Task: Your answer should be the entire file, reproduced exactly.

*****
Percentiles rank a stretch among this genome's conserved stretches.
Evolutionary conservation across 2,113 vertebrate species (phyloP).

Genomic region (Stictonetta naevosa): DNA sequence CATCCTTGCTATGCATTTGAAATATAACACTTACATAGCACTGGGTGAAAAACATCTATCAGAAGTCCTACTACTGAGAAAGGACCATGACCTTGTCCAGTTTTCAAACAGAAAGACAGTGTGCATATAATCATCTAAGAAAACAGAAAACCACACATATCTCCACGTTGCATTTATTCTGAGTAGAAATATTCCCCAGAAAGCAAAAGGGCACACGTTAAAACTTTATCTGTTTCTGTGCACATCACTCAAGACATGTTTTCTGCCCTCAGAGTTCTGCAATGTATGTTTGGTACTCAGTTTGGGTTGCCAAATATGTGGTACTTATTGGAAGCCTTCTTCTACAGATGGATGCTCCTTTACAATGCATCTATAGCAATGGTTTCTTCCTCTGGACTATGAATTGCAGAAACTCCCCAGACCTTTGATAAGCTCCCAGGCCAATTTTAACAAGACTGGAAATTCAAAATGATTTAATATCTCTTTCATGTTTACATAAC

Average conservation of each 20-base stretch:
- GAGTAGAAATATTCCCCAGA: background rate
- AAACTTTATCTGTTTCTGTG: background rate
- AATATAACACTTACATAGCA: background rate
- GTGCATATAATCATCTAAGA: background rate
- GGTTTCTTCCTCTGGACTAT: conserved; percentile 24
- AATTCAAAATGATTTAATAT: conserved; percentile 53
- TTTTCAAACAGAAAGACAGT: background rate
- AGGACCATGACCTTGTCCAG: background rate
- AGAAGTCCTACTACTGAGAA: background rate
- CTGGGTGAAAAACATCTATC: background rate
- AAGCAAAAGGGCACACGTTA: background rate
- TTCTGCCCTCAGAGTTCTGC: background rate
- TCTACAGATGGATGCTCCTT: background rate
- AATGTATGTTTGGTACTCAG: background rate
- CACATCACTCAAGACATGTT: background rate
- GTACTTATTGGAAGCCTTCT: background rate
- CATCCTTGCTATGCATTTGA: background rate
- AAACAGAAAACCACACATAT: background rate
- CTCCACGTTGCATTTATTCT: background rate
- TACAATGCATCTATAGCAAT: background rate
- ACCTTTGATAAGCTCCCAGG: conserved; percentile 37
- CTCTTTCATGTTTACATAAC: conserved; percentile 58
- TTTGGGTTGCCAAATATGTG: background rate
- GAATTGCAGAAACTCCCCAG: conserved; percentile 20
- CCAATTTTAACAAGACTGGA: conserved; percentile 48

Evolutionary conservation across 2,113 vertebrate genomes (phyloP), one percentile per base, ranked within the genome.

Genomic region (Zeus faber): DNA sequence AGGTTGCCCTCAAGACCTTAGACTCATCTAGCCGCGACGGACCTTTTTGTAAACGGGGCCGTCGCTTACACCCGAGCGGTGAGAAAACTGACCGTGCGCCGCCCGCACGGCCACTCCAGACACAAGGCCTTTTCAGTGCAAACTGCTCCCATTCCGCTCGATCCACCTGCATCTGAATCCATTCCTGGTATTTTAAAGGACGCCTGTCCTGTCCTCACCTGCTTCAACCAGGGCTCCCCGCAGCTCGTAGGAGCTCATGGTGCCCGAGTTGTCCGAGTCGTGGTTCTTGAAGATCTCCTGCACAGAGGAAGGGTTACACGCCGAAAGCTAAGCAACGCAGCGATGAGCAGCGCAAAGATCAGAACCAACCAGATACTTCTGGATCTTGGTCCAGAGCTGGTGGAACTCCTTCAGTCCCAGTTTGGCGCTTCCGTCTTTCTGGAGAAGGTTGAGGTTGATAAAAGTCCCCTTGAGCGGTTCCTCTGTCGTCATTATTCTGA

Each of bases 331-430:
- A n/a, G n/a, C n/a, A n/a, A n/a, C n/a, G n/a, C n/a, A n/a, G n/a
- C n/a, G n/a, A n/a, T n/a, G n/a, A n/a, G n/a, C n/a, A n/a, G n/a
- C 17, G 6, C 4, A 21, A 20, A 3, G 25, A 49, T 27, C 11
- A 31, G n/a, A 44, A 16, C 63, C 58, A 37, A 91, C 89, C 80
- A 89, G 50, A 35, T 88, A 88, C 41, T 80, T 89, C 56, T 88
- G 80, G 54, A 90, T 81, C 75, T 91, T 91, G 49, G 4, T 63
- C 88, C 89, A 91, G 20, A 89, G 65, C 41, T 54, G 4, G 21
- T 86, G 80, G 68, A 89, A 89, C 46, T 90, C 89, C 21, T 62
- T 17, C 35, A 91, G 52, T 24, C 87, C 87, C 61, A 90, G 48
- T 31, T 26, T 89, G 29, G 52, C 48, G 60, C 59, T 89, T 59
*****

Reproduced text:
Percentiles rank a stretch among this genome's conserved stretches.
Evolutionary conservation across 2,113 vertebrate species (phyloP).

Genomic region (Stictonetta naevosa): DNA sequence CATCCTTGCTATGCATTTGAAATATAACACTTACATAGCACTGGGTGAAAAACATCTATCAGAAGTCCTACTACTGAGAAAGGACCATGACCTTGTCCAGTTTTCAAACAGAAAGACAGTGTGCATATAATCATCTAAGAAAACAGAAAACCACACATATCTCCACGTTGCATTTATTCTGAGTAGAAATATTCCCCAGAAAGCAAAAGGGCACACGTTAAAACTTTATCTGTTTCTGTGCACATCACTCAAGACATGTTTTCTGCCCTCAGAGTTCTGCAATGTATGTTTGGTACTCAGTTTGGGTTGCCAAATATGTGGTACTTATTGGAAGCCTTCTTCTACAGATGGATGCTCCTTTACAATGCATCTATAGCAATGGTTTCTTCCTCTGGACTATGAATTGCAGAAACTCCCCAGACCTTTGATAAGCTCCCAGGCCAATTTTAACAAGACTGGAAATTCAAAATGATTTAATATCTCTTTCATGTTTACATAAC

Average conservation of each 20-base stretch:
- GAGTAGAAATATTCCCCAGA: background rate
- AAACTTTATCTGTTTCTGTG: background rate
- AATATAACACTTACATAGCA: background rate
- GTGCATATAATCATCTAAGA: background rate
- GGTTTCTTCCTCTGGACTAT: conserved; percentile 24
- AATTCAAAATGATTTAATAT: conserved; percentile 53
- TTTTCAAACAGAAAGACAGT: background rate
- AGGACCATGACCTTGTCCAG: background rate
- AGAAGTCCTACTACTGAGAA: background rate
- CTGGGTGAAAAACATCTATC: background rate
- AAGCAAAAGGGCACACGTTA: background rate
- TTCTGCCCTCAGAGTTCTGC: background rate
- TCTACAGATGGATGCTCCTT: background rate
- AATGTATGTTTGGTACTCAG: background rate
- CACATCACTCAAGACATGTT: background rate
- GTACTTATTGGAAGCCTTCT: background rate
- CATCCTTGCTATGCATTTGA: background rate
- AAACAGAAAACCACACATAT: background rate
- CTCCACGTTGCATTTATTCT: background rate
- TACAATGCATCTATAGCAAT: background rate
- ACCTTTGATAAGCTCCCAGG: conserved; percentile 37
- CTCTTTCATGTTTACATAAC: conserved; percentile 58
- TTTGGGTTGCCAAATATGTG: background rate
- GAATTGCAGAAACTCCCCAG: conserved; percentile 20
- CCAATTTTAACAAGACTGGA: conserved; percentile 48

Evolutionary conservation across 2,113 vertebrate genomes (phyloP), one percentile per base, ranked within the genome.

Genomic region (Zeus faber): DNA sequence AGGTTGCCCTCAAGACCTTAGACTCATCTAGCCGCGACGGACCTTTTTGTAAACGGGGCCGTCGCTTACACCCGAGCGGTGAGAAAACTGACCGTGCGCCGCCCGCACGGCCACTCCAGACACAAGGCCTTTTCAGTGCAAACTGCTCCCATTCCGCTCGATCCACCTGCATCTGAATCCATTCCTGGTATTTTAAAGGACGCCTGTCCTGTCCTCACCTGCTTCAACCAGGGCTCCCCGCAGCTCGTAGGAGCTCATGGTGCCCGAGTTGTCCGAGTCGTGGTTCTTGAAGATCTCCTGCACAGAGGAAGGGTTACACGCCGAAAGCTAAGCAACGCAGCGATGAGCAGCGCAAAGATCAGAACCAACCAGATACTTCTGGATCTTGGTCCAGAGCTGGTGGAACTCCTTCAGTCCCAGTTTGGCGCTTCCGTCTTTCTGGAGAAGGTTGAGGTTGATAAAAGTCCCCTTGAGCGGTTCCTCTGTCGTCATTATTCTGA

Each of bases 331-430:
- A n/a, G n/a, C n/a, A n/a, A n/a, C n/a, G n/a, C n/a, A n/a, G n/a
- C n/a, G n/a, A n/a, T n/a, G n/a, A n/a, G n/a, C n/a, A n/a, G n/a
- C 17, G 6, C 4, A 21, A 20, A 3, G 25, A 49, T 27, C 11
- A 31, G n/a, A 44, A 16, C 63, C 58, A 37, A 91, C 89, C 80
- A 89, G 50, A 35, T 88, A 88, C 41, T 80, T 89, C 56, T 88
- G 80, G 54, A 90, T 81, C 75, T 91, T 91, G 49, G 4, T 63
- C 88, C 89, A 91, G 20, A 89, G 65, C 41, T 54, G 4, G 21
- T 86, G 80, G 68, A 89, A 89, C 46, T 90, C 89, C 21, T 62
- T 17, C 35, A 91, G 52, T 24, C 87, C 87, C 61, A 90, G 48
- T 31, T 26, T 89, G 29, G 52, C 48, G 60, C 59, T 89, T 59